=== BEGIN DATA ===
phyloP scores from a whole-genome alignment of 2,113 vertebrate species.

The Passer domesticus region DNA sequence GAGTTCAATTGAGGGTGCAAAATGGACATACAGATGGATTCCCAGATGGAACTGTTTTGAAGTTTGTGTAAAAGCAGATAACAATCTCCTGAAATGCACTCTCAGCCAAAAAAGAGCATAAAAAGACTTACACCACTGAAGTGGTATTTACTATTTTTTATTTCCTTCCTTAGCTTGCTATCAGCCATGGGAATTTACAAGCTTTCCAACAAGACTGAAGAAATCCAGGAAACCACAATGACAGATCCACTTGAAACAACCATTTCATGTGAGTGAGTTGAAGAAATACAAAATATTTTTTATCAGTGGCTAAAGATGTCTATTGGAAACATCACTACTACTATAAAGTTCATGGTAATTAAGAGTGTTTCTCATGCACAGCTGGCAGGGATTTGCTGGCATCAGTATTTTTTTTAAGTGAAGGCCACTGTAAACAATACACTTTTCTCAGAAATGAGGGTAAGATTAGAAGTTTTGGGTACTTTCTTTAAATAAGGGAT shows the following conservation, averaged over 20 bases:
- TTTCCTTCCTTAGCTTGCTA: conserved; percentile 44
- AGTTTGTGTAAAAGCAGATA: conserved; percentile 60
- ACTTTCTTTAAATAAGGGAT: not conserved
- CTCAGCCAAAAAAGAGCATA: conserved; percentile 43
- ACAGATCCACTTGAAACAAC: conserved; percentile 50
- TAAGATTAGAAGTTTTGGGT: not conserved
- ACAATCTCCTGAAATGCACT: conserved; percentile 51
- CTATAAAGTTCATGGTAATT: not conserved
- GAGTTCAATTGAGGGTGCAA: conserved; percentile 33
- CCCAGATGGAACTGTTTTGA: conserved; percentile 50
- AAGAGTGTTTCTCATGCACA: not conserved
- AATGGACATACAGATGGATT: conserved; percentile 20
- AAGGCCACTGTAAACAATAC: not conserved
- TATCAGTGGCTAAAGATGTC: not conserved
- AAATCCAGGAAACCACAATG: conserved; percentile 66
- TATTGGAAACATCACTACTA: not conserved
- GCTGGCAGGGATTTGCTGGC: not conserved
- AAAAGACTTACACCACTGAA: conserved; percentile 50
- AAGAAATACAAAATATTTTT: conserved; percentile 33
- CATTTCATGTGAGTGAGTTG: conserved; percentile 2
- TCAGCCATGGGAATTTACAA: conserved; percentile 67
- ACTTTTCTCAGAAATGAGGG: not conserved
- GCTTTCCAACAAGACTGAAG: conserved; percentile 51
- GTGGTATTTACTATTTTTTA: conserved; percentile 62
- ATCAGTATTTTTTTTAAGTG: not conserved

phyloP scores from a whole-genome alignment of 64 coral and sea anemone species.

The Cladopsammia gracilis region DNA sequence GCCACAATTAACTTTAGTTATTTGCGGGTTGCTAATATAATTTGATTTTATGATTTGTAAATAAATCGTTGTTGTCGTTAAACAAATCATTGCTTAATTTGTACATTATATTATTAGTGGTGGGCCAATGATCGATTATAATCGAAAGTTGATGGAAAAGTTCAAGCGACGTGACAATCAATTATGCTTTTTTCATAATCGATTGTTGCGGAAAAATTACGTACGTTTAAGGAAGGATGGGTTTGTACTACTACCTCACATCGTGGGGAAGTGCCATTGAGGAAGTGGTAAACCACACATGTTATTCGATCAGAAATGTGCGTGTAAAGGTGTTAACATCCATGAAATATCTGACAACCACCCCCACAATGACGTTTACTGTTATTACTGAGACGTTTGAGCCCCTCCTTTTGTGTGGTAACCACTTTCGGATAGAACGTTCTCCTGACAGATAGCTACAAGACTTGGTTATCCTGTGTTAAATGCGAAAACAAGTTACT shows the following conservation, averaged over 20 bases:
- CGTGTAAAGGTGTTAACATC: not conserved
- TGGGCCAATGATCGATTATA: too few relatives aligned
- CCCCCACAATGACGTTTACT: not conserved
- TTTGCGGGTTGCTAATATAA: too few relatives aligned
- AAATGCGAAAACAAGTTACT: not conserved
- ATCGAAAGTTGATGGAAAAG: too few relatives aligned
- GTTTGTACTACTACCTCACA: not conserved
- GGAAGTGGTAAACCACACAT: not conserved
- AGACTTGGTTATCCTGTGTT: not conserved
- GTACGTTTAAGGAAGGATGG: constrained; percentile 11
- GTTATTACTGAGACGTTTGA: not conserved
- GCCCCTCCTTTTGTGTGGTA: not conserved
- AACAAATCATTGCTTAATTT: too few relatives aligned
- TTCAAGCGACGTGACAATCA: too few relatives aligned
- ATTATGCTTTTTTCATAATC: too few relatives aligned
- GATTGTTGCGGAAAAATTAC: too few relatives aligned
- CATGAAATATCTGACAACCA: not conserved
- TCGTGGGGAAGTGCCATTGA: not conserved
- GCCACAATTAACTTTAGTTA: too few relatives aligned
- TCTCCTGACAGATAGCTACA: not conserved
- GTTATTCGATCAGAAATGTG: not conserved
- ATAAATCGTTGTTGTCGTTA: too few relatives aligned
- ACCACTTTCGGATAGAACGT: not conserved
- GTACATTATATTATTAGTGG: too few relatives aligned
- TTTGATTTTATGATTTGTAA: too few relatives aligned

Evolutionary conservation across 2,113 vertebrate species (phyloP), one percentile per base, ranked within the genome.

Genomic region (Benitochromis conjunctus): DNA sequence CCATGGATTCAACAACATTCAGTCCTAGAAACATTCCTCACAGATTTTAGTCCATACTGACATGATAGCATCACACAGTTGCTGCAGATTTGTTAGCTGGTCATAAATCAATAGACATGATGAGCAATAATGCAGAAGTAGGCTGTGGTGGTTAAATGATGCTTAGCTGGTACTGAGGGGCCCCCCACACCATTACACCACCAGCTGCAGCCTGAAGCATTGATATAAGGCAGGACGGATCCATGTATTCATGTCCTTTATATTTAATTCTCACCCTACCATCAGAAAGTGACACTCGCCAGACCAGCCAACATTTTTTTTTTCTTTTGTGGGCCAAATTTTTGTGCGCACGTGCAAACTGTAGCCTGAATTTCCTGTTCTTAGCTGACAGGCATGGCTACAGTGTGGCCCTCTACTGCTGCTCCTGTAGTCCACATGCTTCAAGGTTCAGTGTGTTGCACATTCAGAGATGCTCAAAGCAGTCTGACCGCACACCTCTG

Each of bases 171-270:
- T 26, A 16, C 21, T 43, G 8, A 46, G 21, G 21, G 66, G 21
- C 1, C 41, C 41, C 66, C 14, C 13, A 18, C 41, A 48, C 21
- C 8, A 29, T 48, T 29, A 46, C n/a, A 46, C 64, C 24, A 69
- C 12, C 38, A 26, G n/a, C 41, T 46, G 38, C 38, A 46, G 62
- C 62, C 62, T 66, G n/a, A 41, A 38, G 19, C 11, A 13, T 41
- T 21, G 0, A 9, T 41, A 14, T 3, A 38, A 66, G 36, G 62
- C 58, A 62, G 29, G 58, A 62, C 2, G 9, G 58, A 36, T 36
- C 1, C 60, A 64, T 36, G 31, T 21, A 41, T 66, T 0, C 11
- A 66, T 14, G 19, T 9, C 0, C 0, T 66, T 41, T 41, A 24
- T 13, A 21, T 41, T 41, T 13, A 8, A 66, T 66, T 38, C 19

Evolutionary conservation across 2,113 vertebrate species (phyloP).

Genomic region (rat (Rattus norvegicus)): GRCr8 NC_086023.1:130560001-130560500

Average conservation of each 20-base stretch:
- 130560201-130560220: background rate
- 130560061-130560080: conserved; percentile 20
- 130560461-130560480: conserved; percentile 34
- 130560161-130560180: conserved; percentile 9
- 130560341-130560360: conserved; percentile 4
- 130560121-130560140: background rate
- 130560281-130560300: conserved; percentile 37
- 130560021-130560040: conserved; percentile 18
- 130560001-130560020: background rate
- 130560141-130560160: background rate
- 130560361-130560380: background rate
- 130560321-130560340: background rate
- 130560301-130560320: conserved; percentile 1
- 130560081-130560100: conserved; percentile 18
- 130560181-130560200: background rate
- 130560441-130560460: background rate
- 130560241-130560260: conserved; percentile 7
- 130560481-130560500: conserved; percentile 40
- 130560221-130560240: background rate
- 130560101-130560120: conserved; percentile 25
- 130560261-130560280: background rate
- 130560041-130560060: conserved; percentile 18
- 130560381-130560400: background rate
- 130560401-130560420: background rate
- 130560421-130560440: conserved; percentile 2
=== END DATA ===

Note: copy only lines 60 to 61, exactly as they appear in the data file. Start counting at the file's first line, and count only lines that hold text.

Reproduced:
- C 8, A 29, T 48, T 29, A 46, C n/a, A 46, C 64, C 24, A 69
- C 12, C 38, A 26, G n/a, C 41, T 46, G 38, C 38, A 46, G 62